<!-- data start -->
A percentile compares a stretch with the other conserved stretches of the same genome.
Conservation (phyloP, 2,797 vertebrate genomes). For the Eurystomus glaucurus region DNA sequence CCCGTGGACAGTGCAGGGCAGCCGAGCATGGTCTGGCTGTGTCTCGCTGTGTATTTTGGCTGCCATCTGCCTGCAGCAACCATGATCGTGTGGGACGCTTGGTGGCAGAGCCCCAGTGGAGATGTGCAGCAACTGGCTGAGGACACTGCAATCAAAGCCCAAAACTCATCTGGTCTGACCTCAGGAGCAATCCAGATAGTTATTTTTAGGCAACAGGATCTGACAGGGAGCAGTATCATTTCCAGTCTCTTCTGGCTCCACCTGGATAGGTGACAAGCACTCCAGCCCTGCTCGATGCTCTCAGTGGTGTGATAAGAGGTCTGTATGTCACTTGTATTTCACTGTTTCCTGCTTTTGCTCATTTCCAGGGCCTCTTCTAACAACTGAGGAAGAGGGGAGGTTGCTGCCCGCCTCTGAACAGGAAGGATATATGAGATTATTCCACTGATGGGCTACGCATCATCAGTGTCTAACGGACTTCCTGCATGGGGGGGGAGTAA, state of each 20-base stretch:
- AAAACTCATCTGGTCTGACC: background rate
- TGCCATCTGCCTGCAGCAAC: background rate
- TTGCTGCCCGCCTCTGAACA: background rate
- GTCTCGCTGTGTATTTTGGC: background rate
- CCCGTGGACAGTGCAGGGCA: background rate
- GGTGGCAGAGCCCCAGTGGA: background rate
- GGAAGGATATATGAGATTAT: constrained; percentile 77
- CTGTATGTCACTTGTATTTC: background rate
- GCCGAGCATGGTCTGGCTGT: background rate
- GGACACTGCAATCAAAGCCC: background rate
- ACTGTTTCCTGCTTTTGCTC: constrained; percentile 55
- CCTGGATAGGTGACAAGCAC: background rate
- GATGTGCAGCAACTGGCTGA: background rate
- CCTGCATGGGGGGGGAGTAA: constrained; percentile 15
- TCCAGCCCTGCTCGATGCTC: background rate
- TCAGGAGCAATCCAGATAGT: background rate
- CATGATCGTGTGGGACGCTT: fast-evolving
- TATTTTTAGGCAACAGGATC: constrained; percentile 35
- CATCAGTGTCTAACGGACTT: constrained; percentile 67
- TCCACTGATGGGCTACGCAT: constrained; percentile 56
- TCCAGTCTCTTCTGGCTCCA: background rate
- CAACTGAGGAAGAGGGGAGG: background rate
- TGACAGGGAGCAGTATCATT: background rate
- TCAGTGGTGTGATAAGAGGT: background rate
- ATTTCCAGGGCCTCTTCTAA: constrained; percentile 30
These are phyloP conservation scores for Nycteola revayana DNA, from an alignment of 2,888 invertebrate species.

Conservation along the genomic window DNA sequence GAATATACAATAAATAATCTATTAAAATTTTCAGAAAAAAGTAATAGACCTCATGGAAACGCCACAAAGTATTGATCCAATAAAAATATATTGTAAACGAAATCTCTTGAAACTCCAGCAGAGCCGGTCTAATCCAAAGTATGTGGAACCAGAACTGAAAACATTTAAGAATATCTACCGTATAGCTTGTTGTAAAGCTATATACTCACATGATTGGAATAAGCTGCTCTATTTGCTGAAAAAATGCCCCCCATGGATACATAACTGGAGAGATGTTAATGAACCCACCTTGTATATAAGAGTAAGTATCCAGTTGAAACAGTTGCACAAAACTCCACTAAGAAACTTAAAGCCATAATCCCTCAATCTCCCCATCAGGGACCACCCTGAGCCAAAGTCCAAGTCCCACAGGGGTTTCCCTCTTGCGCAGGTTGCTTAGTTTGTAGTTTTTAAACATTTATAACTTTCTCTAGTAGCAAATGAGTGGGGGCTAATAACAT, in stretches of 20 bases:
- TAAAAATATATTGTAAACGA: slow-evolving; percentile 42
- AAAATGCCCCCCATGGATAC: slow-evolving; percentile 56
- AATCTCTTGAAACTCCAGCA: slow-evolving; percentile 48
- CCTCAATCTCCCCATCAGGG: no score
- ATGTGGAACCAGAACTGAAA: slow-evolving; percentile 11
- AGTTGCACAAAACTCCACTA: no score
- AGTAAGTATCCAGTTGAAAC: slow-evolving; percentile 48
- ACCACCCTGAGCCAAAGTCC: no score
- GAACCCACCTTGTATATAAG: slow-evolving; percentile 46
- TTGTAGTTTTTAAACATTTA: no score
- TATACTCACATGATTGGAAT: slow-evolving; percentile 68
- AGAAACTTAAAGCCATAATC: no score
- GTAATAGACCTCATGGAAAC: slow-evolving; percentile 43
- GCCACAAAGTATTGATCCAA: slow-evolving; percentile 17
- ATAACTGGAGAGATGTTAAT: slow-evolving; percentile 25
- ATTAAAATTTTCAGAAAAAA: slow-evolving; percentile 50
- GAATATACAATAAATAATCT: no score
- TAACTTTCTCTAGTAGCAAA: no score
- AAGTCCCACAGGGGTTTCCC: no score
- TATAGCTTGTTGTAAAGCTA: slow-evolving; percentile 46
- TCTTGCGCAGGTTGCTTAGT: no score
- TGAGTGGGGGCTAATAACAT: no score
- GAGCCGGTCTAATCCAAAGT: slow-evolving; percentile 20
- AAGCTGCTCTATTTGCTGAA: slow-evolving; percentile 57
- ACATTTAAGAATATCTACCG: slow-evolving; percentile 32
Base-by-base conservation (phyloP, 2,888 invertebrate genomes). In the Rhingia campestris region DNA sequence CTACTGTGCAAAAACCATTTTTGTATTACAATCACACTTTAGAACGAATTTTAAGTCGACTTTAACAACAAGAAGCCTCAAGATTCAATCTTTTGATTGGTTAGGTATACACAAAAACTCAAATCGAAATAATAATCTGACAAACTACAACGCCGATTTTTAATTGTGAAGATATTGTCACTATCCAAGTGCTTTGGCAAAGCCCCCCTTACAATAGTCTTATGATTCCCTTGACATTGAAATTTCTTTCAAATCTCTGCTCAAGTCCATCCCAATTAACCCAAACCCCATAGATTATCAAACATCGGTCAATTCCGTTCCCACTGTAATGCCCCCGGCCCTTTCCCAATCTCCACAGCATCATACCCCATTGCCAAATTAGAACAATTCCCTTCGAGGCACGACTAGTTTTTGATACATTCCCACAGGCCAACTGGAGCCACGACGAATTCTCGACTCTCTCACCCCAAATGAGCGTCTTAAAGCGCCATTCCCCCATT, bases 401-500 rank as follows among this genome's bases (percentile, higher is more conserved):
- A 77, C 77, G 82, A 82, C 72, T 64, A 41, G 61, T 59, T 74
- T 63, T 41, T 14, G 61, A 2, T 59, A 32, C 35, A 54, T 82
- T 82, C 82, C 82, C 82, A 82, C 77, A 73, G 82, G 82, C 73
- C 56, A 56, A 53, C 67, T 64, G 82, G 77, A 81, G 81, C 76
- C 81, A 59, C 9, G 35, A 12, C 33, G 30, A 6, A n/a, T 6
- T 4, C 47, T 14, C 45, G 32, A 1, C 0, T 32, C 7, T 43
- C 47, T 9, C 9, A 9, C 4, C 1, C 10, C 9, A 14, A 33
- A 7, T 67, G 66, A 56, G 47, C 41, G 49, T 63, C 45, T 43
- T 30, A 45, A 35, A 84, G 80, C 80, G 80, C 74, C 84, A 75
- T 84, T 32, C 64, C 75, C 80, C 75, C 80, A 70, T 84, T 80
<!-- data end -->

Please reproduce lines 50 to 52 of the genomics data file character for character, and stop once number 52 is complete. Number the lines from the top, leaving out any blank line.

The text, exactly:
- TCTTGCGCAGGTTGCTTAGT: no score
- TGAGTGGGGGCTAATAACAT: no score
- GAGCCGGTCTAATCCAAAGT: slow-evolving; percentile 20